Appel à publication : « Ways of Machine Seeing », Revue AI & Society (2019)

How do computers change the way we see the world? This special issue brings together researchers from a wide range of disciplines to explore the entanglement of machines and seeing from new critical perspectives.

This special issue of AI & Society seeks to explore, half a century after John Berger’s Ways of Seeing, how the ideas therein can be understood in the light of state-of-the-art technical developments in machine vision and algorithmic learning: and what and how we see and know is further unsettled.

Submissions may include, but are not limited to:

– how developments in machine vision morph or unsettle the relations between what we see and know.
– the social and political implications of machine vision and of the automation of the image; images by machines for machines.
– visual-algorithmic hegemony, changed social dynamics and aesthetic judgement.
– how political and artistic discussion can shape scientific research in the field of machine learning and especially deep learning.
– the wider discussion on ‘learning’; epistemological and pedagogical issues inspired by visual and algorithmic literacy.
– consideration of the types of seeing that machine vision does; enhanced understanding of images, classification systems and curation in relation to taste and its statistical formation.
– ways of seeing framed by the notion of eye and gaze, particularly in relation to authority and disembodiment.
– visual and computational processes of subjectivation, political agency and algorithmic governmentality.

Abstracts of a maximum of 750 words should be submitted through the online submission system ( no later than 30 July 2019 for a double-blind peer review.

Appel à communication en PDF

Ways of Machine Seeing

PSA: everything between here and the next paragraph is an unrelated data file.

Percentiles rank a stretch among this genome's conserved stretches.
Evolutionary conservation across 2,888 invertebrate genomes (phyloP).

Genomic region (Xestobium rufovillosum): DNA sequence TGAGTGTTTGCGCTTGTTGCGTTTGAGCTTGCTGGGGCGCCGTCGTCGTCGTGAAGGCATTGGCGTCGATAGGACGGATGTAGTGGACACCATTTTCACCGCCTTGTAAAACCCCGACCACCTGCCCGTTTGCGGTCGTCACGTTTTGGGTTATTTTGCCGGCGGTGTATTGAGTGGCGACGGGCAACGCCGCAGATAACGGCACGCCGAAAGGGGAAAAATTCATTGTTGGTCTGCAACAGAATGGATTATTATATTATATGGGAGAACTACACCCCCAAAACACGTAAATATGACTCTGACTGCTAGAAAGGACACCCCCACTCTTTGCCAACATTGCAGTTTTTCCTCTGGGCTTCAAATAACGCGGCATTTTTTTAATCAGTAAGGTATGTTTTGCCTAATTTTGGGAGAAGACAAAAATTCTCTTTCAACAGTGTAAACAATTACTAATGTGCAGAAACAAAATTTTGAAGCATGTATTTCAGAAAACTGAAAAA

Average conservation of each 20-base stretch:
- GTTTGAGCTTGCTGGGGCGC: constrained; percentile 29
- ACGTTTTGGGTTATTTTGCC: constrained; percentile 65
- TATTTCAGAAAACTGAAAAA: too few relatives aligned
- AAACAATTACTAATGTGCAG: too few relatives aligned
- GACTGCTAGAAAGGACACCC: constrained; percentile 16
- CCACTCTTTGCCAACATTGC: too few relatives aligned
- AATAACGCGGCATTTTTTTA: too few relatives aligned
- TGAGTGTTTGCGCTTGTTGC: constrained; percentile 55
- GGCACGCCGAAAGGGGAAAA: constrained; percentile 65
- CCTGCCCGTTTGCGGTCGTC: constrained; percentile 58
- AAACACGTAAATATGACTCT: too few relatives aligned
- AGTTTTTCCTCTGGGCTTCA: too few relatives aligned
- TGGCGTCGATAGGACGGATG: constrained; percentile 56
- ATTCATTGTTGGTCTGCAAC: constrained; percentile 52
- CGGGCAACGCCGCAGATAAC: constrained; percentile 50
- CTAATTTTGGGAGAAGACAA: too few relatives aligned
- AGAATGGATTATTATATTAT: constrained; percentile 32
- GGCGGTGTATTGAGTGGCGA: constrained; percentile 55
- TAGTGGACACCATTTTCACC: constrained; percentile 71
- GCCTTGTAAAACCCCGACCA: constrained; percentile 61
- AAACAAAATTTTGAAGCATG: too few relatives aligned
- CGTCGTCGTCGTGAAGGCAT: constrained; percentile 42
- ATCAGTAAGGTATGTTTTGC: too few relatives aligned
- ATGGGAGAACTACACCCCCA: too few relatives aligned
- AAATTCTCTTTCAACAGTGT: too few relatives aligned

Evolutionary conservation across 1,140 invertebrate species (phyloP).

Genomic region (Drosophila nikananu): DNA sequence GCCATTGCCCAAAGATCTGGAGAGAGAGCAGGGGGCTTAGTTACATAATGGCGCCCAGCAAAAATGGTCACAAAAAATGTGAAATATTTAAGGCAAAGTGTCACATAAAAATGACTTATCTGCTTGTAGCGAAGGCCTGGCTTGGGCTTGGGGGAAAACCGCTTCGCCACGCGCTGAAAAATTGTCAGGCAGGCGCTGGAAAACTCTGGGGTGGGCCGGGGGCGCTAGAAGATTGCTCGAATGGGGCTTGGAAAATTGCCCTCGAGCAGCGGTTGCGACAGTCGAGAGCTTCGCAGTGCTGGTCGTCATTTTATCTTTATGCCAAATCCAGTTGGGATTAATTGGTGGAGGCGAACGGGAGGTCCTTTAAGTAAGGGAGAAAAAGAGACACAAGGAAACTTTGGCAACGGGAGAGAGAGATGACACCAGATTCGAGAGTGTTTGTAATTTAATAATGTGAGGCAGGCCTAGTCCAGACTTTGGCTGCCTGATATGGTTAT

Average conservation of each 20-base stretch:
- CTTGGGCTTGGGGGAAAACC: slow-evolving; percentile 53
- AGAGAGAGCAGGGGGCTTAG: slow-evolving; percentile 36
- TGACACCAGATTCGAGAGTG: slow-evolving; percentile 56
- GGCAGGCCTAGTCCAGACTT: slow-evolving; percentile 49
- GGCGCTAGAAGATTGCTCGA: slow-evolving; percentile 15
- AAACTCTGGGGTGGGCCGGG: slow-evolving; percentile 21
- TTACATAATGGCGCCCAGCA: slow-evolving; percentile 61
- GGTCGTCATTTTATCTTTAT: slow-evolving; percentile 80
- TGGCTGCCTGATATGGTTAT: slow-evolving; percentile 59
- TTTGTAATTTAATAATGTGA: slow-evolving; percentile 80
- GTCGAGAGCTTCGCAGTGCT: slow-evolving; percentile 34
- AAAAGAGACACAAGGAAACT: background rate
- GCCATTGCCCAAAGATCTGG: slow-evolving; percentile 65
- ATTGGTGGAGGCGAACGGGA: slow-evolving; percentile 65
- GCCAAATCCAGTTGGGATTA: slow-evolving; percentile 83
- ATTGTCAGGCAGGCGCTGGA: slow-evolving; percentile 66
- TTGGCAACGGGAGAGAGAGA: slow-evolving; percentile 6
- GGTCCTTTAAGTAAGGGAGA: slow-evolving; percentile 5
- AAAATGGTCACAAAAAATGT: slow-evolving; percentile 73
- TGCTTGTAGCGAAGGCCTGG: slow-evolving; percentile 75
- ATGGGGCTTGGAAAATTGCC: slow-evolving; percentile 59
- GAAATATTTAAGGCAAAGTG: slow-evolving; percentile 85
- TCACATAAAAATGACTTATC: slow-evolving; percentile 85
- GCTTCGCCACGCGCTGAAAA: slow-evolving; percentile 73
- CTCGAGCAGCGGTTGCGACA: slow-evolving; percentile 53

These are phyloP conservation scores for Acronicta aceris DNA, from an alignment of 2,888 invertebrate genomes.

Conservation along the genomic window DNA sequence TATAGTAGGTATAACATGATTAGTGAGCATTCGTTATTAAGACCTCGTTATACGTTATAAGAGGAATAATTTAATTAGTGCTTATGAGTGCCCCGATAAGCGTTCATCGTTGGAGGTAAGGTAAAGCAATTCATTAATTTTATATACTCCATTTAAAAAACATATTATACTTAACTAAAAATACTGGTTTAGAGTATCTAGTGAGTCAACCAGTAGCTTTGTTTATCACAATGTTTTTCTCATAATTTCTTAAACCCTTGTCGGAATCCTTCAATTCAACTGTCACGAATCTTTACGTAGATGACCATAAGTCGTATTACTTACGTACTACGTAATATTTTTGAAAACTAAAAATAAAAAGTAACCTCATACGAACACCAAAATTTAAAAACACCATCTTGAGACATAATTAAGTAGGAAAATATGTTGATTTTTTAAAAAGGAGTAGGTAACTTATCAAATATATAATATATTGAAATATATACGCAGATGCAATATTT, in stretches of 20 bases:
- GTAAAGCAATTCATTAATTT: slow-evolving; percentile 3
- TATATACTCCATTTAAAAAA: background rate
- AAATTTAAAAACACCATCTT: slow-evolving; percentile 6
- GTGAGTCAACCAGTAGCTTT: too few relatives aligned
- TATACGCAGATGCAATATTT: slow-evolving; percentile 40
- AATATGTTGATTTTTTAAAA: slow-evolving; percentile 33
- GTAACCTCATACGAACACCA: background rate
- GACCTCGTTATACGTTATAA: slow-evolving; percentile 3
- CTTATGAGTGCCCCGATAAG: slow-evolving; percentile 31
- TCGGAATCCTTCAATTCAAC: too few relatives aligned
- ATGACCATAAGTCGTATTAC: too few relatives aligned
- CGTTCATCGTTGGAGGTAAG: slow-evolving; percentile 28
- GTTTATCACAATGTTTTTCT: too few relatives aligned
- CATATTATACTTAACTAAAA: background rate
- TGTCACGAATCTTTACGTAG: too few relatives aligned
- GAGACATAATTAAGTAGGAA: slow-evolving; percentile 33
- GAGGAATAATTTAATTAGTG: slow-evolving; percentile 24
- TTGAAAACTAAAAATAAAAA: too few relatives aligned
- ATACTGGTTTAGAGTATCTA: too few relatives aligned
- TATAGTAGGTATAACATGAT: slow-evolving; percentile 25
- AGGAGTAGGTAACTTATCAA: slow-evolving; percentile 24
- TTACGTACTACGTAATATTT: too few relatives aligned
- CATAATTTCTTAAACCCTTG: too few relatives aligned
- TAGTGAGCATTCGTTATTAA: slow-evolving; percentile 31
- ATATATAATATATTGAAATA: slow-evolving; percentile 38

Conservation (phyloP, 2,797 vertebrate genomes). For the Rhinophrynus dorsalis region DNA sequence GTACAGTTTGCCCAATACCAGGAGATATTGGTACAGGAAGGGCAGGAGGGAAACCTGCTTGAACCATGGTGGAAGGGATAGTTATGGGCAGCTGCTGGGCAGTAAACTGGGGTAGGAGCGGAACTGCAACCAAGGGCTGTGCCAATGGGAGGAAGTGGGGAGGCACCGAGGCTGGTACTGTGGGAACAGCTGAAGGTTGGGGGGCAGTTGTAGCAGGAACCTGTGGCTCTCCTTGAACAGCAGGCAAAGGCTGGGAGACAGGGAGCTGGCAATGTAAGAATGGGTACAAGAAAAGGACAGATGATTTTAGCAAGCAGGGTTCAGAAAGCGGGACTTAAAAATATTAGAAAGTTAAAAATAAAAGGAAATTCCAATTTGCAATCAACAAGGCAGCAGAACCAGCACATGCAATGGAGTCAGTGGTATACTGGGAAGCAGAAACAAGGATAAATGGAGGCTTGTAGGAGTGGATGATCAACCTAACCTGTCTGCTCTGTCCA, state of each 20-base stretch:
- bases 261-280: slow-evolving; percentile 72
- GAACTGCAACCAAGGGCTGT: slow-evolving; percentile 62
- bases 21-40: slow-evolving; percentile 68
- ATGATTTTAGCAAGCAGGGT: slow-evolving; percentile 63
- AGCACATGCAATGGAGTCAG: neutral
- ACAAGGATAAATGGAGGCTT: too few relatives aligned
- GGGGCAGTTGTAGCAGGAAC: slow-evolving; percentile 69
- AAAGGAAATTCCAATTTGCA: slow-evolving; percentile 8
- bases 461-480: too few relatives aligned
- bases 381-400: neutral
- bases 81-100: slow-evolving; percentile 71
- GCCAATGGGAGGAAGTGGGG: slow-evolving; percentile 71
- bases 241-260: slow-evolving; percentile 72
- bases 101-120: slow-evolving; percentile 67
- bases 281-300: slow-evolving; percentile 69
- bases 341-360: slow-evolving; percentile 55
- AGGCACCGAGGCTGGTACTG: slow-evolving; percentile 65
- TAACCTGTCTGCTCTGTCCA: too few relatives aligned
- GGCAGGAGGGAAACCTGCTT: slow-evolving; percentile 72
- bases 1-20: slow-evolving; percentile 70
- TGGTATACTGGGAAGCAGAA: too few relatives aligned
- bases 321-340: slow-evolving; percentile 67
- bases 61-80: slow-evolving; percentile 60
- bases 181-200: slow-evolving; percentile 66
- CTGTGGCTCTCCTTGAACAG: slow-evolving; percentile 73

Special Issue of Springer AI & Society.

Edited by Mitra Azar (Aarhus University), Geoff Cox (University of Plymouth/Aarhus University) and Leonardo Impett (Max Planck Institute for Art History, Rome).


AI & Society: Knowledge, Culture and Communication, is an International Journal publishing refereed scholarly articles, position papers, debates, short communications, and reviews of books and other publications. Established in 1987, the Journal focuses on societal issues including the design, use, management, and policy of information, communications and new media technologies, with a particular emphasis on cultural, social, cognitive, economic, ethical, and philosophical implications. AI & Society has a broad scope and is strongly interdisciplinary. We welcome contributions and participation from researchers and practitioners in a variety of fields including information technologies, humanities, social sciences, arts and sciences. This includes broader societal and cultural impacts, for example on governance, security, sustainability, identity, inclusion, working life, corporate and community welfare, and well-being of people. Co-authored articles from diverse disciplines are encouraged.

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